A multitude of potential advances are ON THE HORIZON in the field of cancer research, as reported by Susan Spencer:
Behold, if you dare, the Israeli Deathstalker Scorpion. Its sting is excruciating, its venom can kill.
Sounds terrifying! But Dr. Jim Olson says, “It’s actually beautiful.”
Beautiful, because the Deathstalker’s venom may revolutionize how cancer surgery is done.
Dr. Olson is a brain cancer physician and researcher at Fred Hutchinson Cancer Center in Seattle, Washington.
“We were inspired by a 16-year-old girl who had a brain tumor,” he said. “After 12 hours of surgery, the surgeons left behind a big piece. And we decided that day to find a way to make the cancer light up so that surgeons could see it while they’re operating.”
The key is the scorpion venom, synthetically reproduced, minus the poison. When injected into a patient’s bloodstream, it sticks to cancer cells but NOT to normal cells. Combine that sticky molecule with florescent dye and you’ve got what Olson calls “tumor paint.”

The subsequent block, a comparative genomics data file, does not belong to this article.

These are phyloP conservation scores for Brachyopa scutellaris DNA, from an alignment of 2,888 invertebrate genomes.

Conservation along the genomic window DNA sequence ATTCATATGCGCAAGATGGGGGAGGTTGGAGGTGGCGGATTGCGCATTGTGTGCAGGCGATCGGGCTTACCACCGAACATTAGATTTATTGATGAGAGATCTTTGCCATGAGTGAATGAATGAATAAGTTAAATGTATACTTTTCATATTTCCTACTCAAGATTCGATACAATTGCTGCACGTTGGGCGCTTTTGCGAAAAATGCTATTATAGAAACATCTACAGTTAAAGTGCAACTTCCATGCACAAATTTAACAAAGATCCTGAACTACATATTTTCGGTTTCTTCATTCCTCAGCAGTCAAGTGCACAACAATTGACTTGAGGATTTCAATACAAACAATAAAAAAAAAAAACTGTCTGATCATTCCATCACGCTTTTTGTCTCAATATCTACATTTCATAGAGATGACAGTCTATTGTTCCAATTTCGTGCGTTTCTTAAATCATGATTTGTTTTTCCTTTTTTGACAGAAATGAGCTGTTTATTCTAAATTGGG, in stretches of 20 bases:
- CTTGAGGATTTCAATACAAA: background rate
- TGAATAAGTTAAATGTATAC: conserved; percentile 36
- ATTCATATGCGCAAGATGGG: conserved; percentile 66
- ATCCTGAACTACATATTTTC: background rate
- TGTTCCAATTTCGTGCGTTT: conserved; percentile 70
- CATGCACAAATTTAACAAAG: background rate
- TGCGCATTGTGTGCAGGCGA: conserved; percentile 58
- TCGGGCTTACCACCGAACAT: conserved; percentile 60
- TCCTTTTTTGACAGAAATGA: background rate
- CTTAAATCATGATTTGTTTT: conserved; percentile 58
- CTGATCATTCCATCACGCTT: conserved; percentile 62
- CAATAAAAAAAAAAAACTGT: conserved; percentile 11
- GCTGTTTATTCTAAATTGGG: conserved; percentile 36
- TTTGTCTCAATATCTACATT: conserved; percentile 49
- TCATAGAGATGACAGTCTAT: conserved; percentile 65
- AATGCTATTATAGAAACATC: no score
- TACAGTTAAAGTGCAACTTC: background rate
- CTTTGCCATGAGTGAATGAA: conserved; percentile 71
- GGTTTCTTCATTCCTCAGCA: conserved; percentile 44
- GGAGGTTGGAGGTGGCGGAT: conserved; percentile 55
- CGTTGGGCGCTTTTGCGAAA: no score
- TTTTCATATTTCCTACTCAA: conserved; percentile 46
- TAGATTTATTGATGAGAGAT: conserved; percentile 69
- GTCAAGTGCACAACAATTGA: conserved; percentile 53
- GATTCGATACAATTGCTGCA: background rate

So what problem does tumor paint solve? “Sometimes, it’s really hard for a surgeon to tell what is cancer and what is normal,” Dr. Olson said. “And in the brain, you can’t take out a big chunk of normal just to make sure you got the cancer. And tumor paint distinguishes clearly the difference between brain cancer and normal brain in all of our experiments that we’ve done so far.”
Check out this image of a cancerous tumor … inject tumor paint, and there’s no mistaking it. The tumor lights up.
“So this is definitive? I can see why you’re excited about this,” said Spencer.
“I am thrilled about this.”
“You’re sort of turning nature upside down, right?”
“That’s exactly what we’re doing!” he laughed.
Sounds a lot like science fiction, but Dr. Olson says it could be an FDA-approved reality as soon as 2019.
“I think this will potentially be the biggest improvement in cancer surgery, maybe, in 50 years,” he said.
“God bless the Israeli Deathstalker scorpion!”
“Exactly, exactly. Well, and God bless our patients. Because, you know, they’re the ones that motivate us to do this.”
For more info:
Fred Hutchinson Cancer Center, Seattle